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UN climate chief calls for $2.4 trillion in climate finance

ByJayashree Nandi, New Delhi
Feb 03, 2024 05:02 AM IST

Barely a month-and-half after the COP28 climate conference in Dubai, Simon Stiell, executive secretary, United Nations Framework Convention on Climate Change called on countries to deliver trillions in climate finance.

Barely a month-and-half after the COP28 climate conference in Dubai, Simon Stiell, executive secretary, United Nations Framework Convention on Climate Change called on countries to deliver trillions in climate finance.

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HT Image

Stiell, who delivered a lecture at ADA University in Azerbaijan’s Baku on Friday, said at least $2.4 trillion is needed every year for energy transition of developing countries (excluding China). COP29 is scheduled to be held in Baku and is expected to be a critical conference for the global South because finance is one of key issues on agenda. The new collective quantified goal on climate finance, or NCQG, is set to be agreed this year. This goal will supersede the $100 billion target agreed in 2009 and should be informed by the needs and priorities of developing countries.

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“What must we do this year to ensure the world’s shared goals remain within reach? We must spend the year working collectively to evolve our global financial system so it’s fit for purpose, with a clear plan to meaningfully execute the climate transition. Looking at the numbers, it’s clear that to achieve this transition, we need money, and lots of it. $2.4 Trillion, if not more,” Stiell said.

$2.4 trillion is what the High-Level Expert Group on Climate Finance estimates is needed every year to invest in renewable energy, adaptation, and other climate-related issues in developing countries, excluding China.

“Whether on slashing emissions or building climate-resilience, it’s already blazingly obvious that finance is the make-or-break factor in the world’s climate fight – in quantity, quality, and innovation...In fact, without far more finance, 2023’s climate wins will quickly fizzle away into more empty promises. We need torrents – not trickles – of climate finance,” Stiell added.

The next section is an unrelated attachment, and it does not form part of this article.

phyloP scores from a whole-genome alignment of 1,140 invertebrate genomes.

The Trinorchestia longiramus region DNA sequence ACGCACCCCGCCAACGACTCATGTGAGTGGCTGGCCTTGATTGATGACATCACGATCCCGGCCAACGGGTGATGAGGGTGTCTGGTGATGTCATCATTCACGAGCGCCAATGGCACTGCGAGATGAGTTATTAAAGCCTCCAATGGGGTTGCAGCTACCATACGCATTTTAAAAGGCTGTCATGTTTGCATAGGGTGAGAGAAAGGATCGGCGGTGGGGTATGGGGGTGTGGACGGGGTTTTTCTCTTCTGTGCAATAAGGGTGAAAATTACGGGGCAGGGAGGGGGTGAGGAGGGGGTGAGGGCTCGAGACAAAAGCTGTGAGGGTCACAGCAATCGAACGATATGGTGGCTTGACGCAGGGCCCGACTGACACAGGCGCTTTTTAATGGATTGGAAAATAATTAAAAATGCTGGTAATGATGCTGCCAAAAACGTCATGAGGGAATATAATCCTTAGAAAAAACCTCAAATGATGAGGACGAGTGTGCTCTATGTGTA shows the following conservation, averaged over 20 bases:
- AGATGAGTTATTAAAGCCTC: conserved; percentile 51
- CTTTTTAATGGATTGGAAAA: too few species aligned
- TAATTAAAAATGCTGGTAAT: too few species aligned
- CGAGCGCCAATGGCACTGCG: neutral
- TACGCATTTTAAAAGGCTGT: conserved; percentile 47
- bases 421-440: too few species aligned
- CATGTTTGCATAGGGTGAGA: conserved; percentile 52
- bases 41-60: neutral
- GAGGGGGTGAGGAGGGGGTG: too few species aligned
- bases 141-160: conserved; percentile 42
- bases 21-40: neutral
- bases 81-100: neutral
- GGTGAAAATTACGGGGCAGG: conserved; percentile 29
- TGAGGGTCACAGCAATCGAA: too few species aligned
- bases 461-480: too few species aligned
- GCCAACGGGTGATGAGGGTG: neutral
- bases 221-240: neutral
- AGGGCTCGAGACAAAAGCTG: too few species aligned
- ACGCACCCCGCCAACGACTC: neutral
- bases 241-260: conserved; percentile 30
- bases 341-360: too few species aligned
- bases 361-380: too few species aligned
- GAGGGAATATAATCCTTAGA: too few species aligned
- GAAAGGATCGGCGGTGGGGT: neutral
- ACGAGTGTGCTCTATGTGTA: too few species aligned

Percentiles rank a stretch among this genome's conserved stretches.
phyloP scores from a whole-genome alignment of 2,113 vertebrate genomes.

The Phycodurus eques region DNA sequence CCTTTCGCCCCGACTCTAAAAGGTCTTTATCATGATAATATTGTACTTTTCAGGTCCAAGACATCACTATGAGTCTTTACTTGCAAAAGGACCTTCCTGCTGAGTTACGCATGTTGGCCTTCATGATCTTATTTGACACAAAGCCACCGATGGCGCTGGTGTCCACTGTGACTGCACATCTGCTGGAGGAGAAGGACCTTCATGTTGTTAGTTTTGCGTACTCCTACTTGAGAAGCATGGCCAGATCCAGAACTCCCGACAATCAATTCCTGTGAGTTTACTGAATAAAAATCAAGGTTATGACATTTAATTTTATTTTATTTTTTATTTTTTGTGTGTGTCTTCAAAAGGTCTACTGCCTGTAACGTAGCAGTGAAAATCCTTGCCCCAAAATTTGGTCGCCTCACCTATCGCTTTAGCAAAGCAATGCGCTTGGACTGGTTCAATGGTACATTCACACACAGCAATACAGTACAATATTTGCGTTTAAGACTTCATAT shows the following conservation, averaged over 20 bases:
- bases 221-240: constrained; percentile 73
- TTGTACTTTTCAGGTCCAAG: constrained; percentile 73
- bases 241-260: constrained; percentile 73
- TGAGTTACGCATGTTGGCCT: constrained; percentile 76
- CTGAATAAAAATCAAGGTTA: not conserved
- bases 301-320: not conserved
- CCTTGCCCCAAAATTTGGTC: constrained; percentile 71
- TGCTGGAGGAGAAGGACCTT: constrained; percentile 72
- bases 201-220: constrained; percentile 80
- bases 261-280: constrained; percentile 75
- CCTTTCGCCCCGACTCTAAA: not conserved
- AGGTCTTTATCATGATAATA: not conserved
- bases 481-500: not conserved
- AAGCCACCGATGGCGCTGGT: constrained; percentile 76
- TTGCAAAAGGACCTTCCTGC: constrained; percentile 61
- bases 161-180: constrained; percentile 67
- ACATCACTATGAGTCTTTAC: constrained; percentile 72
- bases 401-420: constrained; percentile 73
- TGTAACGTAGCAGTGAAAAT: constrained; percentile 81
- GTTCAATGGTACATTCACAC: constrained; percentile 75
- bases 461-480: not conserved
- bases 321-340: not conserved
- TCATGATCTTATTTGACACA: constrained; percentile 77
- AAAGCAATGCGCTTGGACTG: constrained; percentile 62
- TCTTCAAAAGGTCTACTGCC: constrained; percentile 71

Countries must be confident that they will be able to rapidly access sufficient concessional support, he said.

Stiell also warned countries against capitalising on the loopholes in the COP28 agreement. “Whilst last year’s agreement on the Global Stocktake at COP28 was far from perfect, it would have been unthinkable just a few years ago, and sends a very strong signal about the inevitability of global decarbonization,” he said.

“But now is no time for victory laps. It’s time to get on with the job. Likewise, hiding behind loopholes in decision texts, or dodging the hard-work ahead through selective interpretation, would be entirely self-defeating for any government, as climate impacts hammer every country’s economy and population.”

HT reported on December 13 that history was made in Dubai when 196 countries agreed to transition away from fossil fuels, in a just, orderly and equitable manner, accelerating action in this critical decade, so as to achieve net zero emissions by 2050, although experts said it doesn’t do enough on almost all fronts -- climate targets, funding, phasing out fossil fuels, and holding historical polluters accountable.

Still, fossil fuels have been a topic of taboo for years in climate negotiations, and while the text doesn’t mention the words “oil” and “gas”, the very fact that there was a consensus was seen as a victory in some quarters.

According to the agreement, one of the means is “accelerating zero- and low-emission technologies, including, inter alia, renewables, nuclear, abatement and removal technologies such as carbon capture and utilisation and storage, particularly in hard-to-abate sectors, and low-carbon hydrogen production”.

Experts have been wary of this provision because it could allow nations to continue expanding the use of planet- warming fossil fuels while depending on carbon capture technologies in a big way.

Stiell also said by 2025 he hopes the G20 – together responsible for 80% of the world’s emissions i – have seriously re-engineered their targets in line with 1.5 degrees C goal. “Because they know that PR spin, re-branding or tinkering around the edges won’t cut it to meet their climate responsibilities, and that it would also leave them badly behind the innovation curve, not at the cutting edge.”

“India has been continuously highlighting two major concerns of the global south – technology and climate finance. At G20, held under India’s Presidency, it was agreed that the climate finance requirement will be to the tune of trillions of dollars by 2030. And that this should be available, accessible and affordable,” Union environment minister Bhupender Yadav said in an interview to HT on December 15.

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